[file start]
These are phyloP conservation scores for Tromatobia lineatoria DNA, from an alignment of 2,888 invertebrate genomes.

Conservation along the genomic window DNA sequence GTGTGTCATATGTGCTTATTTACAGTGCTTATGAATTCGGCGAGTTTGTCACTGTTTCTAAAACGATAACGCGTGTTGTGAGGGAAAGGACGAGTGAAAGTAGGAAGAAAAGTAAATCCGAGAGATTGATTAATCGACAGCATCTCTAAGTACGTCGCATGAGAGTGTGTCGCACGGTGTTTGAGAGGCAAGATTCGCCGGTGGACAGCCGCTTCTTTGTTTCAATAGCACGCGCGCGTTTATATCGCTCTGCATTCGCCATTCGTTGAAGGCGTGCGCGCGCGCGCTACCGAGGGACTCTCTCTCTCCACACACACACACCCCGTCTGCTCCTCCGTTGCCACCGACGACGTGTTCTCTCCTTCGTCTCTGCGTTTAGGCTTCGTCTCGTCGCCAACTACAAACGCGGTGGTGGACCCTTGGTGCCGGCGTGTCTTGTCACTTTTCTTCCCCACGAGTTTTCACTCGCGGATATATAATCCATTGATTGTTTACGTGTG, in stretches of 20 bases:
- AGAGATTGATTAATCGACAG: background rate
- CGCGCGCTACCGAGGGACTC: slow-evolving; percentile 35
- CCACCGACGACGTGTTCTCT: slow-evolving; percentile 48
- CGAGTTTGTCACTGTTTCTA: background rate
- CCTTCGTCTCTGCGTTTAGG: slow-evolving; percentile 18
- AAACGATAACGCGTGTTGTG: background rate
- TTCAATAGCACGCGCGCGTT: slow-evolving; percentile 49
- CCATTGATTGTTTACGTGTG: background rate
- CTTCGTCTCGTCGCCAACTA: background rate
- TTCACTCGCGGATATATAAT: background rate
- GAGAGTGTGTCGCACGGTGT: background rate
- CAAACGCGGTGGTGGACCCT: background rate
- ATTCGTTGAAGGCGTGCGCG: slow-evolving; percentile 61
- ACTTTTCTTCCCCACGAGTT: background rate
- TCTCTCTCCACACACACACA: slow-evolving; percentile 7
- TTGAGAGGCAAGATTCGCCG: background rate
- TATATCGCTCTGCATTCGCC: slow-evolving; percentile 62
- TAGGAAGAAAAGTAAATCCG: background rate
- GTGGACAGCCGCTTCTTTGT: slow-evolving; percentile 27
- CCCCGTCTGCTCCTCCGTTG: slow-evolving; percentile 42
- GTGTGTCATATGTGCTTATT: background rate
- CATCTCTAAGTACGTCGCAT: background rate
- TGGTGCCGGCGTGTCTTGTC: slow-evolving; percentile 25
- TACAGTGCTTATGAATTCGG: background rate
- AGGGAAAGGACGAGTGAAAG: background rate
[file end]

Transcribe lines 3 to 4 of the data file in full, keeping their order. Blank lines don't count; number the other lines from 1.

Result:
- AGAGATTGATTAATCGACAG: background rate
- CGCGCGCTACCGAGGGACTC: slow-evolving; percentile 35